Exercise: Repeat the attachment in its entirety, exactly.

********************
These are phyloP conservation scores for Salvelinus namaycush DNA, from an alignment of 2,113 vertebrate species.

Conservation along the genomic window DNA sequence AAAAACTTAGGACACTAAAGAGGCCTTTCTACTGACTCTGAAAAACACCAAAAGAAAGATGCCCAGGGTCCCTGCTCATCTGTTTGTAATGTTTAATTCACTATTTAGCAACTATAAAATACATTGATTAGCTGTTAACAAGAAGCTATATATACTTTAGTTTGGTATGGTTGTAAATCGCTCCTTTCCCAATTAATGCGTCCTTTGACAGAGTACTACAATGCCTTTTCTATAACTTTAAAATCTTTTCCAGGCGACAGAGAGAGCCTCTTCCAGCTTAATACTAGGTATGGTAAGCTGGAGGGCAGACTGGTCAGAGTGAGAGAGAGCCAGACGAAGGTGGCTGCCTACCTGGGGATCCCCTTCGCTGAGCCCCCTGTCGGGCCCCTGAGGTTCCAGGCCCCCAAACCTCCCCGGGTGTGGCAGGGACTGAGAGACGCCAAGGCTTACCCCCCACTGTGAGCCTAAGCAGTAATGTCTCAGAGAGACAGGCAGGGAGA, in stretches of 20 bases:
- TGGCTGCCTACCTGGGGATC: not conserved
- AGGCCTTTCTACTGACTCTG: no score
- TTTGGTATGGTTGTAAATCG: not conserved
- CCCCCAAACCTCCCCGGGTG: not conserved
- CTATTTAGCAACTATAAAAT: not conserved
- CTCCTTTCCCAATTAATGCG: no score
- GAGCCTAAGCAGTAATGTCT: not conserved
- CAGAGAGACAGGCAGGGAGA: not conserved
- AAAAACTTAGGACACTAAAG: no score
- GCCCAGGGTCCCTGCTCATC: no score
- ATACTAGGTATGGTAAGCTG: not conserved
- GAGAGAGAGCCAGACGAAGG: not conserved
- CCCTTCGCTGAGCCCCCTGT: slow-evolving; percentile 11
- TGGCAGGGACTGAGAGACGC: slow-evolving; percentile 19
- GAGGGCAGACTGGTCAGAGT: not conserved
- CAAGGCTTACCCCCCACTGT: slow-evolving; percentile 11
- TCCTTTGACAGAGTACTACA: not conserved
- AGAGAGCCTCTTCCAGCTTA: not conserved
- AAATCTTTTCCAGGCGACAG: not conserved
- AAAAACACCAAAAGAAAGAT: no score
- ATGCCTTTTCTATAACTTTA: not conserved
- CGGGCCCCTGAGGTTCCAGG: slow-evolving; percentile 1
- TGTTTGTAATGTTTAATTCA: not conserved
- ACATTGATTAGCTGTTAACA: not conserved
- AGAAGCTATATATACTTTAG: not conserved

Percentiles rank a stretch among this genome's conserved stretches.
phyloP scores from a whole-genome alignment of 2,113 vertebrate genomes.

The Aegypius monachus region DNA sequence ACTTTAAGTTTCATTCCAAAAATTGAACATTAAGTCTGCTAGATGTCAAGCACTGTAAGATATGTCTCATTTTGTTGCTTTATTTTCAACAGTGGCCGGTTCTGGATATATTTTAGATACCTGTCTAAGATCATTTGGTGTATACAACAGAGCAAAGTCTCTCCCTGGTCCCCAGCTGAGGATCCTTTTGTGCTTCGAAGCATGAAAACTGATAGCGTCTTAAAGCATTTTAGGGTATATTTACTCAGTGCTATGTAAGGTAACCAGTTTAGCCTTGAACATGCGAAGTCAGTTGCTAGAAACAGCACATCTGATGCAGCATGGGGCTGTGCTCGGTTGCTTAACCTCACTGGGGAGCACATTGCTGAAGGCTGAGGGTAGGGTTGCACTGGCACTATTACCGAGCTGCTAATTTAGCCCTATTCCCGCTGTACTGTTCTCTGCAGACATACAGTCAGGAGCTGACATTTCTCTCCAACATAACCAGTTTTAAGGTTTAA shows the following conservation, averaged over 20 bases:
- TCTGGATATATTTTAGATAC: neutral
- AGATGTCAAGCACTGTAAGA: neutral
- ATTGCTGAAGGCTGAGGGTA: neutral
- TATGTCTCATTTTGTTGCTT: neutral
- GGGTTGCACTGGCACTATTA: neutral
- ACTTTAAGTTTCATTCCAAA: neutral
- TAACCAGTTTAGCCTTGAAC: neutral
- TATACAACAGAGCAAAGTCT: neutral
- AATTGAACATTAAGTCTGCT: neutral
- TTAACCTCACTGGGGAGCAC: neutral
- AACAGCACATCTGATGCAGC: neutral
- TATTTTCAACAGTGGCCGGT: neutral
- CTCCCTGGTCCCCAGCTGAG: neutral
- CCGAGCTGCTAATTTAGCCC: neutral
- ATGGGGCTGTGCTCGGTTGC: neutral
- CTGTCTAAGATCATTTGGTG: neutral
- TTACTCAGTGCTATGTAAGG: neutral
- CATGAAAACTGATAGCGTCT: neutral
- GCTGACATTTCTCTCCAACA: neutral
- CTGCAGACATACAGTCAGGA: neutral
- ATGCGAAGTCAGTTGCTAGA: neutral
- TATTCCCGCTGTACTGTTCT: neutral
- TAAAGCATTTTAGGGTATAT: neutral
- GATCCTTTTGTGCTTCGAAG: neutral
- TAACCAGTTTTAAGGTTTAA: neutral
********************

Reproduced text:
These are phyloP conservation scores for Salvelinus namaycush DNA, from an alignment of 2,113 vertebrate species.

Conservation along the genomic window DNA sequence AAAAACTTAGGACACTAAAGAGGCCTTTCTACTGACTCTGAAAAACACCAAAAGAAAGATGCCCAGGGTCCCTGCTCATCTGTTTGTAATGTTTAATTCACTATTTAGCAACTATAAAATACATTGATTAGCTGTTAACAAGAAGCTATATATACTTTAGTTTGGTATGGTTGTAAATCGCTCCTTTCCCAATTAATGCGTCCTTTGACAGAGTACTACAATGCCTTTTCTATAACTTTAAAATCTTTTCCAGGCGACAGAGAGAGCCTCTTCCAGCTTAATACTAGGTATGGTAAGCTGGAGGGCAGACTGGTCAGAGTGAGAGAGAGCCAGACGAAGGTGGCTGCCTACCTGGGGATCCCCTTCGCTGAGCCCCCTGTCGGGCCCCTGAGGTTCCAGGCCCCCAAACCTCCCCGGGTGTGGCAGGGACTGAGAGACGCCAAGGCTTACCCCCCACTGTGAGCCTAAGCAGTAATGTCTCAGAGAGACAGGCAGGGAGA, in stretches of 20 bases:
- TGGCTGCCTACCTGGGGATC: not conserved
- AGGCCTTTCTACTGACTCTG: no score
- TTTGGTATGGTTGTAAATCG: not conserved
- CCCCCAAACCTCCCCGGGTG: not conserved
- CTATTTAGCAACTATAAAAT: not conserved
- CTCCTTTCCCAATTAATGCG: no score
- GAGCCTAAGCAGTAATGTCT: not conserved
- CAGAGAGACAGGCAGGGAGA: not conserved
- AAAAACTTAGGACACTAAAG: no score
- GCCCAGGGTCCCTGCTCATC: no score
- ATACTAGGTATGGTAAGCTG: not conserved
- GAGAGAGAGCCAGACGAAGG: not conserved
- CCCTTCGCTGAGCCCCCTGT: slow-evolving; percentile 11
- TGGCAGGGACTGAGAGACGC: slow-evolving; percentile 19
- GAGGGCAGACTGGTCAGAGT: not conserved
- CAAGGCTTACCCCCCACTGT: slow-evolving; percentile 11
- TCCTTTGACAGAGTACTACA: not conserved
- AGAGAGCCTCTTCCAGCTTA: not conserved
- AAATCTTTTCCAGGCGACAG: not conserved
- AAAAACACCAAAAGAAAGAT: no score
- ATGCCTTTTCTATAACTTTA: not conserved
- CGGGCCCCTGAGGTTCCAGG: slow-evolving; percentile 1
- TGTTTGTAATGTTTAATTCA: not conserved
- ACATTGATTAGCTGTTAACA: not conserved
- AGAAGCTATATATACTTTAG: not conserved

Percentiles rank a stretch among this genome's conserved stretches.
phyloP scores from a whole-genome alignment of 2,113 vertebrate genomes.

The Aegypius monachus region DNA sequence ACTTTAAGTTTCATTCCAAAAATTGAACATTAAGTCTGCTAGATGTCAAGCACTGTAAGATATGTCTCATTTTGTTGCTTTATTTTCAACAGTGGCCGGTTCTGGATATATTTTAGATACCTGTCTAAGATCATTTGGTGTATACAACAGAGCAAAGTCTCTCCCTGGTCCCCAGCTGAGGATCCTTTTGTGCTTCGAAGCATGAAAACTGATAGCGTCTTAAAGCATTTTAGGGTATATTTACTCAGTGCTATGTAAGGTAACCAGTTTAGCCTTGAACATGCGAAGTCAGTTGCTAGAAACAGCACATCTGATGCAGCATGGGGCTGTGCTCGGTTGCTTAACCTCACTGGGGAGCACATTGCTGAAGGCTGAGGGTAGGGTTGCACTGGCACTATTACCGAGCTGCTAATTTAGCCCTATTCCCGCTGTACTGTTCTCTGCAGACATACAGTCAGGAGCTGACATTTCTCTCCAACATAACCAGTTTTAAGGTTTAA shows the following conservation, averaged over 20 bases:
- TCTGGATATATTTTAGATAC: neutral
- AGATGTCAAGCACTGTAAGA: neutral
- ATTGCTGAAGGCTGAGGGTA: neutral
- TATGTCTCATTTTGTTGCTT: neutral
- GGGTTGCACTGGCACTATTA: neutral
- ACTTTAAGTTTCATTCCAAA: neutral
- TAACCAGTTTAGCCTTGAAC: neutral
- TATACAACAGAGCAAAGTCT: neutral
- AATTGAACATTAAGTCTGCT: neutral
- TTAACCTCACTGGGGAGCAC: neutral
- AACAGCACATCTGATGCAGC: neutral
- TATTTTCAACAGTGGCCGGT: neutral
- CTCCCTGGTCCCCAGCTGAG: neutral
- CCGAGCTGCTAATTTAGCCC: neutral
- ATGGGGCTGTGCTCGGTTGC: neutral
- CTGTCTAAGATCATTTGGTG: neutral
- TTACTCAGTGCTATGTAAGG: neutral
- CATGAAAACTGATAGCGTCT: neutral
- GCTGACATTTCTCTCCAACA: neutral
- CTGCAGACATACAGTCAGGA: neutral
- ATGCGAAGTCAGTTGCTAGA: neutral
- TATTCCCGCTGTACTGTTCT: neutral
- TAAAGCATTTTAGGGTATAT: neutral
- GATCCTTTTGTGCTTCGAAG: neutral
- TAACCAGTTTTAAGGTTTAA: neutral